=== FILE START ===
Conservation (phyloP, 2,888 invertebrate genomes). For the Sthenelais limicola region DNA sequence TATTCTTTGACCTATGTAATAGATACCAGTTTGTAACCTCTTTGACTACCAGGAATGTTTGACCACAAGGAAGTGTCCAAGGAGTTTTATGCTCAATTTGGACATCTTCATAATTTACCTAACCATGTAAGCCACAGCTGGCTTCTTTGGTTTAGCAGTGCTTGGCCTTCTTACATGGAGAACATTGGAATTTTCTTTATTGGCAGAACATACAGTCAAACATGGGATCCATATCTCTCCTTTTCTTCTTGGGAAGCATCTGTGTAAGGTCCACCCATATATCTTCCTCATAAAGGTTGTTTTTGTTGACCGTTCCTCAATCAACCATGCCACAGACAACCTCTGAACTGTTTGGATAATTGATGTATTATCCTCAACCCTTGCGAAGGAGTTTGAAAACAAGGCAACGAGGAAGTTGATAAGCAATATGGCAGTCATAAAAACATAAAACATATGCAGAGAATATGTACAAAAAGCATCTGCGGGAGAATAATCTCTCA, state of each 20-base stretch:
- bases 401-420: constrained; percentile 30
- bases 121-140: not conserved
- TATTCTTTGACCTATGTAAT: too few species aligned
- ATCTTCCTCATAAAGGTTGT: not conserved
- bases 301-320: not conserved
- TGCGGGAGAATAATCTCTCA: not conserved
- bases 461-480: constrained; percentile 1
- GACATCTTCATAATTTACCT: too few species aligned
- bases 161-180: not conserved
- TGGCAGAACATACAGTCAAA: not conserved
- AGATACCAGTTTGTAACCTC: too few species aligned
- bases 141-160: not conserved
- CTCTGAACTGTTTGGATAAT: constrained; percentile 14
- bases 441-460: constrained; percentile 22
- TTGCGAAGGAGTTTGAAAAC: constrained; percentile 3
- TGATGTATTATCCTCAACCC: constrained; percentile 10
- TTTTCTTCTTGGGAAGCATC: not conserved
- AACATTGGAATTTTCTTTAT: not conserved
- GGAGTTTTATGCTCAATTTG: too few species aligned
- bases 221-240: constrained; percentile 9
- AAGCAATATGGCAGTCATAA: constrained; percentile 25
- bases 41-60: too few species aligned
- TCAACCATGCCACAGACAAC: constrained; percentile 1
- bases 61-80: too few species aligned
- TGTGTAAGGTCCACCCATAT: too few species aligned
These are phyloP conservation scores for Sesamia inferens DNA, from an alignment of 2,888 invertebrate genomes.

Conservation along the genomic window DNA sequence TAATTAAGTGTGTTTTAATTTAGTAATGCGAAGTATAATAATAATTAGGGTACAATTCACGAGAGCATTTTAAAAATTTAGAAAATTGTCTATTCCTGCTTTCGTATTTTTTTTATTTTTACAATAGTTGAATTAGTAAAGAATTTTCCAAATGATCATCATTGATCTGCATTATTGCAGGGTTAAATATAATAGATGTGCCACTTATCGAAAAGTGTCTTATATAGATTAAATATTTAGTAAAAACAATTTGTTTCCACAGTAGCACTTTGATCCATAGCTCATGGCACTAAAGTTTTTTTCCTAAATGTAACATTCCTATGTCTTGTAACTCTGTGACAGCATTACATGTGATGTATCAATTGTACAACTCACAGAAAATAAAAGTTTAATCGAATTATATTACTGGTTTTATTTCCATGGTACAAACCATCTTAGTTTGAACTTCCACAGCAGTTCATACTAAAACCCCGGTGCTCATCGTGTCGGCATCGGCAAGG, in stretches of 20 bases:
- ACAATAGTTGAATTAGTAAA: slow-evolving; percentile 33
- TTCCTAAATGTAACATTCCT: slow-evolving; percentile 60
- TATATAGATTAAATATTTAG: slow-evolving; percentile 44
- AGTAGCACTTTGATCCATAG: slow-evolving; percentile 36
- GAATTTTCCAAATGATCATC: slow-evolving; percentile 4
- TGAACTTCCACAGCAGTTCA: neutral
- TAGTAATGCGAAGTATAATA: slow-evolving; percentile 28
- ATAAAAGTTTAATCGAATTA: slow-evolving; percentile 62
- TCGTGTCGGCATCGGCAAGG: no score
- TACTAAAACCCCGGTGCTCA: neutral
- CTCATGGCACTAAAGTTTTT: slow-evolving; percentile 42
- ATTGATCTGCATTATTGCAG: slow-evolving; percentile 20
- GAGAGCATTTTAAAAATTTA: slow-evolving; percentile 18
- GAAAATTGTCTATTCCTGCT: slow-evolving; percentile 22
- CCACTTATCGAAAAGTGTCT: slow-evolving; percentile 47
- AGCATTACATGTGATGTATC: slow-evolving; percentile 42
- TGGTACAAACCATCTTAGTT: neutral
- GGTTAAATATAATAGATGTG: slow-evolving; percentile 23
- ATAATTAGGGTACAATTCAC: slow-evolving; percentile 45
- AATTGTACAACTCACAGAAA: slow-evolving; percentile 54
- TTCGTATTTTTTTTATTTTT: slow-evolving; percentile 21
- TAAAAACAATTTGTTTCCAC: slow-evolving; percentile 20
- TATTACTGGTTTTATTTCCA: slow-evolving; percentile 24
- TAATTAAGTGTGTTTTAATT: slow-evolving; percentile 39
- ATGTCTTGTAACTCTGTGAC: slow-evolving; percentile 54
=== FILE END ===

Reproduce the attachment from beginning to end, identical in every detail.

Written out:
Conservation (phyloP, 2,888 invertebrate genomes). For the Sthenelais limicola region DNA sequence TATTCTTTGACCTATGTAATAGATACCAGTTTGTAACCTCTTTGACTACCAGGAATGTTTGACCACAAGGAAGTGTCCAAGGAGTTTTATGCTCAATTTGGACATCTTCATAATTTACCTAACCATGTAAGCCACAGCTGGCTTCTTTGGTTTAGCAGTGCTTGGCCTTCTTACATGGAGAACATTGGAATTTTCTTTATTGGCAGAACATACAGTCAAACATGGGATCCATATCTCTCCTTTTCTTCTTGGGAAGCATCTGTGTAAGGTCCACCCATATATCTTCCTCATAAAGGTTGTTTTTGTTGACCGTTCCTCAATCAACCATGCCACAGACAACCTCTGAACTGTTTGGATAATTGATGTATTATCCTCAACCCTTGCGAAGGAGTTTGAAAACAAGGCAACGAGGAAGTTGATAAGCAATATGGCAGTCATAAAAACATAAAACATATGCAGAGAATATGTACAAAAAGCATCTGCGGGAGAATAATCTCTCA, state of each 20-base stretch:
- bases 401-420: constrained; percentile 30
- bases 121-140: not conserved
- TATTCTTTGACCTATGTAAT: too few species aligned
- ATCTTCCTCATAAAGGTTGT: not conserved
- bases 301-320: not conserved
- TGCGGGAGAATAATCTCTCA: not conserved
- bases 461-480: constrained; percentile 1
- GACATCTTCATAATTTACCT: too few species aligned
- bases 161-180: not conserved
- TGGCAGAACATACAGTCAAA: not conserved
- AGATACCAGTTTGTAACCTC: too few species aligned
- bases 141-160: not conserved
- CTCTGAACTGTTTGGATAAT: constrained; percentile 14
- bases 441-460: constrained; percentile 22
- TTGCGAAGGAGTTTGAAAAC: constrained; percentile 3
- TGATGTATTATCCTCAACCC: constrained; percentile 10
- TTTTCTTCTTGGGAAGCATC: not conserved
- AACATTGGAATTTTCTTTAT: not conserved
- GGAGTTTTATGCTCAATTTG: too few species aligned
- bases 221-240: constrained; percentile 9
- AAGCAATATGGCAGTCATAA: constrained; percentile 25
- bases 41-60: too few species aligned
- TCAACCATGCCACAGACAAC: constrained; percentile 1
- bases 61-80: too few species aligned
- TGTGTAAGGTCCACCCATAT: too few species aligned
These are phyloP conservation scores for Sesamia inferens DNA, from an alignment of 2,888 invertebrate genomes.

Conservation along the genomic window DNA sequence TAATTAAGTGTGTTTTAATTTAGTAATGCGAAGTATAATAATAATTAGGGTACAATTCACGAGAGCATTTTAAAAATTTAGAAAATTGTCTATTCCTGCTTTCGTATTTTTTTTATTTTTACAATAGTTGAATTAGTAAAGAATTTTCCAAATGATCATCATTGATCTGCATTATTGCAGGGTTAAATATAATAGATGTGCCACTTATCGAAAAGTGTCTTATATAGATTAAATATTTAGTAAAAACAATTTGTTTCCACAGTAGCACTTTGATCCATAGCTCATGGCACTAAAGTTTTTTTCCTAAATGTAACATTCCTATGTCTTGTAACTCTGTGACAGCATTACATGTGATGTATCAATTGTACAACTCACAGAAAATAAAAGTTTAATCGAATTATATTACTGGTTTTATTTCCATGGTACAAACCATCTTAGTTTGAACTTCCACAGCAGTTCATACTAAAACCCCGGTGCTCATCGTGTCGGCATCGGCAAGG, in stretches of 20 bases:
- ACAATAGTTGAATTAGTAAA: slow-evolving; percentile 33
- TTCCTAAATGTAACATTCCT: slow-evolving; percentile 60
- TATATAGATTAAATATTTAG: slow-evolving; percentile 44
- AGTAGCACTTTGATCCATAG: slow-evolving; percentile 36
- GAATTTTCCAAATGATCATC: slow-evolving; percentile 4
- TGAACTTCCACAGCAGTTCA: neutral
- TAGTAATGCGAAGTATAATA: slow-evolving; percentile 28
- ATAAAAGTTTAATCGAATTA: slow-evolving; percentile 62
- TCGTGTCGGCATCGGCAAGG: no score
- TACTAAAACCCCGGTGCTCA: neutral
- CTCATGGCACTAAAGTTTTT: slow-evolving; percentile 42
- ATTGATCTGCATTATTGCAG: slow-evolving; percentile 20
- GAGAGCATTTTAAAAATTTA: slow-evolving; percentile 18
- GAAAATTGTCTATTCCTGCT: slow-evolving; percentile 22
- CCACTTATCGAAAAGTGTCT: slow-evolving; percentile 47
- AGCATTACATGTGATGTATC: slow-evolving; percentile 42
- TGGTACAAACCATCTTAGTT: neutral
- GGTTAAATATAATAGATGTG: slow-evolving; percentile 23
- ATAATTAGGGTACAATTCAC: slow-evolving; percentile 45
- AATTGTACAACTCACAGAAA: slow-evolving; percentile 54
- TTCGTATTTTTTTTATTTTT: slow-evolving; percentile 21
- TAAAAACAATTTGTTTCCAC: slow-evolving; percentile 20
- TATTACTGGTTTTATTTCCA: slow-evolving; percentile 24
- TAATTAAGTGTGTTTTAATT: slow-evolving; percentile 39
- ATGTCTTGTAACTCTGTGAC: slow-evolving; percentile 54